Ever since I started watching Looking, the HBO dramedy about young gay men in San Francisco, I’ve been thinking about this deleted scene from Knocked Up. In it, Jonah Hill takes issue with Brokeback Mountain there’s not enough explicit sexual content (an indicative line is, “What am, six years old? I can’t see a guy getting sucked off by another guy?”). While Looking would frustrate Jonah for the same reason as Brokeback, the French thriller Stranger by the Lake would treat him like an adult – in his own words, that is. It is full of explicit sexual content between men, yet the film is not art house pornography. All the sex has a purpose: the consequences of lust interest writer/director Alain Guiraudie, whose idea of human behavior mirrors Hitchcock.
Guiraudie limits the action to a small area. Stranger by the Lake takes place entirely in the forest/beach around the titular lake, except for a couple scenes where men go swimming. Franck (Pierre Deladonchamps) is a regular at this side of the lake because it’s a popular cruising spot. In the early scenes, Guiraudie establishes the unspoken rules of cruising. We watch Franck as he wanders through the beach and forest, looking for someone to fuck.
Eventually he sits down next to Henri (Patrick d’Assumçao), a schlubby loner who’s adamant he’s not gay (he claims he’s there because it’s peaceful). Franck and Henri become friendlier, yet the handsome Michel (Christophe Paou) is the object of his affection. Michel is with another man, which frustrates Franck until he’s at the lake one evening. From a distance he watches Michel drown his lover, then return to shore. The murder is an unbroken take, including the long swim back, which only deepens Franck’s encroaching obsession. He does not take this development to the police, perhaps because it’s a turn-on. Now that he’s unattached, Franck and Michel begin lusty trysts, and Franck feebly attempts to transition from fling toward a real relationship. His efforts are on hold, however, once the police finds the body and a detective (Jérôme Chappatte) starts asking questions.
Given the nonstop nudity and sexual content, it is possible prudish audiences will walk out of Stranger by the Lake. There is on-screen penetration, as well as an ejaculation scene that plainly cannot be fake. Guiraudie’s camerawork is what differentiates one sex scene from another. Some of them are transactional: there’s a moment late in the film where Franck finally lets a desperate cruiser give him a blowjob. Others are more meaningful than that. The sex scenes between Franck and Michel are sensual precisely because of the danger involved. One man is a murderer and the other knows it, which adds a dimension to the sex that’s erotic and sinister. Once Michel pushes away and Franck gets increasingly affectionate, the suspense only deepens (there are echoes of Hitchcock’s Strangers on a Train here, obviously, as well as Rope). While the initial flashes of nudity are a little shocking, the steady style – full of lengthy static shots – has a way of making this world familiar, even comfortable. With heightened sound design, the lack of music only adds to the immersion.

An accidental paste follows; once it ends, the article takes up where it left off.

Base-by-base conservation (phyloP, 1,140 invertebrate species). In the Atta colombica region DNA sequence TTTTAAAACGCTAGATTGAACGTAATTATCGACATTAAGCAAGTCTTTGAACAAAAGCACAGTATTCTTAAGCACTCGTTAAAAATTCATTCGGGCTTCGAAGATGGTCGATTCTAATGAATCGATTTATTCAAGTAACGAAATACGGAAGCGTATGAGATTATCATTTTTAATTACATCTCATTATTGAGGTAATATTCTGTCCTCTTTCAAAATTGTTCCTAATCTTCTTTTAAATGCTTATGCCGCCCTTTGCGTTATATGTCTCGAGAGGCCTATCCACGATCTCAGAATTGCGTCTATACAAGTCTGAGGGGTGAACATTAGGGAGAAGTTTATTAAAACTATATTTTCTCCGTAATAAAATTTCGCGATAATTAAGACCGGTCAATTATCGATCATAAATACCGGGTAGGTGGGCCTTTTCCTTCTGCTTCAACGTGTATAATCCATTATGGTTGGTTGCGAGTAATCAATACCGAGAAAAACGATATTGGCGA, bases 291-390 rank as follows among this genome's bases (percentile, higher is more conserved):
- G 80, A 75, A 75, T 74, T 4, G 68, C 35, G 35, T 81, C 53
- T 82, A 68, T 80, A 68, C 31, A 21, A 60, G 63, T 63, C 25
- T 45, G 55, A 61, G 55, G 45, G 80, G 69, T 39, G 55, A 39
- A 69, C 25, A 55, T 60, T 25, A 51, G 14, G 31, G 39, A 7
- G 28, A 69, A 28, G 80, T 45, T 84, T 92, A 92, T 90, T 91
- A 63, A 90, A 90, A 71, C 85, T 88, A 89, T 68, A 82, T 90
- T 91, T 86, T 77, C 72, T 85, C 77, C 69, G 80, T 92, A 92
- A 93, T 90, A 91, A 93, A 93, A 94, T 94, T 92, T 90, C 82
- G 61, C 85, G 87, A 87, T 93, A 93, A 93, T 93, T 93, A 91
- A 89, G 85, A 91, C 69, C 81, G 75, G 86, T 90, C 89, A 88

The two wedges in this community are the two men outside it: Henri and the detective (no one except Franck knows about the murder). Henri makes the other men uncomfortable in a passive way – in a sense, Franck acts like an ambassador – while the detective tries to remain respectful with his soft-spoken interrogations. Franck’s scenes with Henri are strange and tender: in quiet performance, d’Assumçao plainly describes Henri’s feelings, while also suggesting reserves of passion underneath the surface. He’s a good foil for Franck, who’s young, skinny, and relatively inarticulate. More importantly, his presence is what gets us thinking about culpability and tolerance, which are Guiraudie’s central themes.
The cruisers tolerate Henri because he sticks to himself, and they seem ambivalent about the murder at least until the investigation gets more personal. Does Guiraudie think the men are indifferent to straight men, or death? Not at all. Instead, he wants us to think about what can happen when a community thrives through silence, not inclusion. Franck lets Michel get away with murder, for a while anyway, because this is a place where the expectation is that you turn around when you do not belong. This is not an indictment of cruising because Guiraudie is too curious for that. Instead, Stranger by the Lake is about how silence creates a potential for predators. Franck knows Michel is dangerous, and by the end, it’s too late for him to do anything about it. With its devastating final shot, Franck seems as alone as ever, and maybe it dawns on him that unchecked lust has its consequences.